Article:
The main difference between the new UE v2.0 item bank and the overall PF v2.0 bank relates to item precision. PROMIS PF measures the broader physical function domain, to which these upper extremity items are statistically less informative. But when the items indicate upper extremity functioning only, they are statistically more informative. This is evident when comparing the slope parameters for the same items across the two banks. For example, PFA17, PFA18, and PFA20 have slope parameters of 2.43, 3.32, and 3.75, respectively, in the UE v2.0 item bank, whereas in the generic PF item bank, the slope parameters are reduced to 2.15, 2.47, and 2.70.

Limitations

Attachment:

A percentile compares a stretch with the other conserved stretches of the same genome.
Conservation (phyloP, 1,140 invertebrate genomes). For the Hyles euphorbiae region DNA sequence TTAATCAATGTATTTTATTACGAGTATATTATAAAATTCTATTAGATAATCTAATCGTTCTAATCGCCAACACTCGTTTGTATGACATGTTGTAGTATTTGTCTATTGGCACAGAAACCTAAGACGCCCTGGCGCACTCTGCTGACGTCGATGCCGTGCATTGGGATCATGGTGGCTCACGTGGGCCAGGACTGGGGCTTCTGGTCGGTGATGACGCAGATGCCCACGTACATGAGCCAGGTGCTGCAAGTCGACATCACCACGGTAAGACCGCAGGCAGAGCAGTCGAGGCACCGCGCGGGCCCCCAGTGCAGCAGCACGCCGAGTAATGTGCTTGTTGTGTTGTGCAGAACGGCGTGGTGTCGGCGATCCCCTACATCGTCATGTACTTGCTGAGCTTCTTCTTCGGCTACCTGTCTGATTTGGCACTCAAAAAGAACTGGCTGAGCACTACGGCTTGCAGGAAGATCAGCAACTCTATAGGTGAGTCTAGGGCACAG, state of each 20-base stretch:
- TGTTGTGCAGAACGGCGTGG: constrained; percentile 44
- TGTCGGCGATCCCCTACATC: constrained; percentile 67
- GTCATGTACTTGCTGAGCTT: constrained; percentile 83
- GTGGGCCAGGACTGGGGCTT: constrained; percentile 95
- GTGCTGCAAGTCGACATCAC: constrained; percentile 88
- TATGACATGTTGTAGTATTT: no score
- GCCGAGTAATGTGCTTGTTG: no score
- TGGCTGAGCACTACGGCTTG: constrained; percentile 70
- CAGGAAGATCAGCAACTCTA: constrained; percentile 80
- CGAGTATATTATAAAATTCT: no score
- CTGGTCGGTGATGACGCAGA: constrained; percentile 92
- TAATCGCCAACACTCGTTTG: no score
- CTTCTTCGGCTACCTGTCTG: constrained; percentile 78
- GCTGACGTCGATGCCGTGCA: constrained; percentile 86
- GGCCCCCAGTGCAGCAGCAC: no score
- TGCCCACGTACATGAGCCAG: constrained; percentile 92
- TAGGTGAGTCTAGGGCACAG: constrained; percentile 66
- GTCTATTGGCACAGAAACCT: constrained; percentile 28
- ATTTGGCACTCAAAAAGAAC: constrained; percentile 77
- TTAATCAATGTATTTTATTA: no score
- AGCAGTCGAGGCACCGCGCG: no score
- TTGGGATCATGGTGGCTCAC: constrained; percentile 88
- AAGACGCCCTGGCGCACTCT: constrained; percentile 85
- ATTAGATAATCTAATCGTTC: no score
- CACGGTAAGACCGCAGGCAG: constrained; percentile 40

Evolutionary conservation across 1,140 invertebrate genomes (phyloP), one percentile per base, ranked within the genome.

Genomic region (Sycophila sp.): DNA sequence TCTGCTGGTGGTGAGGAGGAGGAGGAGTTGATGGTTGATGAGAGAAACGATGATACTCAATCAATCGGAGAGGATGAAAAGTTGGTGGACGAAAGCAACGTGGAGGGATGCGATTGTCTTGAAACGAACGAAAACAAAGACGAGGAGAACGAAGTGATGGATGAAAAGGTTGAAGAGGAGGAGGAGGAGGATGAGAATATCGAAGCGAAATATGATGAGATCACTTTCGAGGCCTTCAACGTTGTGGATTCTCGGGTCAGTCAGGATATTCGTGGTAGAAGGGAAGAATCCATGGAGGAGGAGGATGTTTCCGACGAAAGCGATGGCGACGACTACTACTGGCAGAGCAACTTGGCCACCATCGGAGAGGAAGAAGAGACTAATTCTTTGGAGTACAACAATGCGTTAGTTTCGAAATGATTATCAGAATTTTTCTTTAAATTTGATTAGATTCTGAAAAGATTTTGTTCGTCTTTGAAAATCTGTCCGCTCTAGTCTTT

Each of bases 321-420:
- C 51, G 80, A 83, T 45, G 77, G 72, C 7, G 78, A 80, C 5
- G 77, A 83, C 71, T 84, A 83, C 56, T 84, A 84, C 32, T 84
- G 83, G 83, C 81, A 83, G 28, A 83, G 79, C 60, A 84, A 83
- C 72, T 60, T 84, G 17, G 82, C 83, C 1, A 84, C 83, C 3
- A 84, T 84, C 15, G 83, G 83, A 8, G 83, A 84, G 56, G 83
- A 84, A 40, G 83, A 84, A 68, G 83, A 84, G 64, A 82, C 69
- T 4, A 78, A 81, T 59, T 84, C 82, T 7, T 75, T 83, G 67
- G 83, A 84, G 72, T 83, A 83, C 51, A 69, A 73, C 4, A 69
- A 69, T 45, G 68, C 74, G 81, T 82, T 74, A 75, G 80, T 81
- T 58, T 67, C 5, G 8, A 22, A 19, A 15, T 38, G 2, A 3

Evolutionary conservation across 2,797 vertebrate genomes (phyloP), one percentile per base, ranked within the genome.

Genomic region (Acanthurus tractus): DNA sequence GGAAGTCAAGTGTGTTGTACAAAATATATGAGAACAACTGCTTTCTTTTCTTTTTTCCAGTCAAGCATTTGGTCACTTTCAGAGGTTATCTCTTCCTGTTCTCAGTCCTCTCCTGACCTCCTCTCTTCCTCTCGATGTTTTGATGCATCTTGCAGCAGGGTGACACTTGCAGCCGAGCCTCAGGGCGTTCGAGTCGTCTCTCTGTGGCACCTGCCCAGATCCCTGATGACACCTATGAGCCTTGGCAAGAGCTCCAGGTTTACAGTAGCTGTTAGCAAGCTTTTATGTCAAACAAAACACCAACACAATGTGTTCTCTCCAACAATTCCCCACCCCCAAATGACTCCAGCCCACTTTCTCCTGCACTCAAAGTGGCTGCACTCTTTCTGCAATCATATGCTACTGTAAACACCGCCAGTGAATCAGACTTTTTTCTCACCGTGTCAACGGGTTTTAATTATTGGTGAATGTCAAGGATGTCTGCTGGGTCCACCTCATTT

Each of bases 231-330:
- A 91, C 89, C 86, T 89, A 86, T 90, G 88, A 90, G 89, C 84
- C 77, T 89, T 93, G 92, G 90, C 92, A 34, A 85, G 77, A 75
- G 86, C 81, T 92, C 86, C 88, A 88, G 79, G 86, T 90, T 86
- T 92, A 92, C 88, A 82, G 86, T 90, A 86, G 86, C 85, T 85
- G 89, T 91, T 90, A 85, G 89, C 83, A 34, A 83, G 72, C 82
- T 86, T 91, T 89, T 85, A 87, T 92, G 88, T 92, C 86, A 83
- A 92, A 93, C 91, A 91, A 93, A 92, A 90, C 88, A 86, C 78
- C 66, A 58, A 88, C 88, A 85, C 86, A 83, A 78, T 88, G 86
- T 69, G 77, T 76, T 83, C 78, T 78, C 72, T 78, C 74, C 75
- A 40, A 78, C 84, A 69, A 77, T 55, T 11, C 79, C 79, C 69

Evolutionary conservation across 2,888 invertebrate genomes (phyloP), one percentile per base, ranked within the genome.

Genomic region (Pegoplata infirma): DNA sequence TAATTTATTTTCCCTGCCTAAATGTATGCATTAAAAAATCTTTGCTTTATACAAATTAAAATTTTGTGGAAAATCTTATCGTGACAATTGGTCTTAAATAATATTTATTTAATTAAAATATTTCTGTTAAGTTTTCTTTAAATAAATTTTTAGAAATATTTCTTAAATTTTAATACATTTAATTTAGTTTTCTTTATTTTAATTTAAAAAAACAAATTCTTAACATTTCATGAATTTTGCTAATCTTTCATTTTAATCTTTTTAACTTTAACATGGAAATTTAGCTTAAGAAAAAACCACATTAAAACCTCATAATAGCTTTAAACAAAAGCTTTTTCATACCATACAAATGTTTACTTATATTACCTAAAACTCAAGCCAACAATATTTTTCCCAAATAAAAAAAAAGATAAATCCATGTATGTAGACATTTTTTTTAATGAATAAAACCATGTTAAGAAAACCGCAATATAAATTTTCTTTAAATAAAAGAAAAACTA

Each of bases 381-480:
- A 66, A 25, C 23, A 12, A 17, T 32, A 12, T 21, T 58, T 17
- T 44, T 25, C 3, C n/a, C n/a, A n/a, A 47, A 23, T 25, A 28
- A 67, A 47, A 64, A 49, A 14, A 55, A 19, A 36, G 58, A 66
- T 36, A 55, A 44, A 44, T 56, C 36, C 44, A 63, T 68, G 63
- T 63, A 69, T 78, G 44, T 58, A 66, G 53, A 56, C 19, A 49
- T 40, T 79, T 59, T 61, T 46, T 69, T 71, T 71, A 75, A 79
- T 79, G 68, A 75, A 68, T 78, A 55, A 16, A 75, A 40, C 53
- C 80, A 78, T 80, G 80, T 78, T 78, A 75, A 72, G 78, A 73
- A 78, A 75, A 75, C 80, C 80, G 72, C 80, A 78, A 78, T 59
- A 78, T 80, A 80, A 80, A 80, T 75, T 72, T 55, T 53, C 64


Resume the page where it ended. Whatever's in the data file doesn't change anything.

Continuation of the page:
This study is not without limitations. Previous attempts to create upper and lower extremity subsets from the PROMIS PF item bank have found that there are few upper extremity items that required a high degree of ability and training (i.e. “elite” upper extremity functioning) [1]. When developing this UE item bank, three high ability tasks were eliminated due to misfit or local dependence. There is precedence in non-PROMIS measures to have separate subscales for basic and elite physical function tasks for non-upper extremity functioning [10], but this has not been widely adopted and was not necessary for the PROMIS PF v2.0 item bank [27]. Second, although the study aimed to increase the ceiling on the test, the absolute highest score has not changed substantially; rather, the new UE v2.0 item bank more effectively “fills-in” average ranges of functioning. The UE v1.2 item bank had an absolute highest score of 56, with the highest score meeting the SE stopping rule of 43; this has improved to 61 and 49, respectively. This means that 22% of the general population who did not have a satisfactorily reliable score can now be measured with adequate precision. There is a greater ability to evaluate low average to average upper extremity functioning than previously existed, but evaluation of high average and elite upper extremity functioning remains elusive. What is most likely is that elite skills are less generalizable across individuals. For example, endurance with throwing accuracy, multiple repetitions of push-ups or pull-ups, volleyball, sculpting, or even performing surgery could be considered elite upper extremity tasks, but ones with which few individuals have experience. This concern applies equally to other physical functioning subdomains, such as running marathons, endurance training, or cross-country skiing. More research, both qualitative and quantitative, is necessary to evaluate how well individuals can extrapolate to activities with which they have not had direct experience.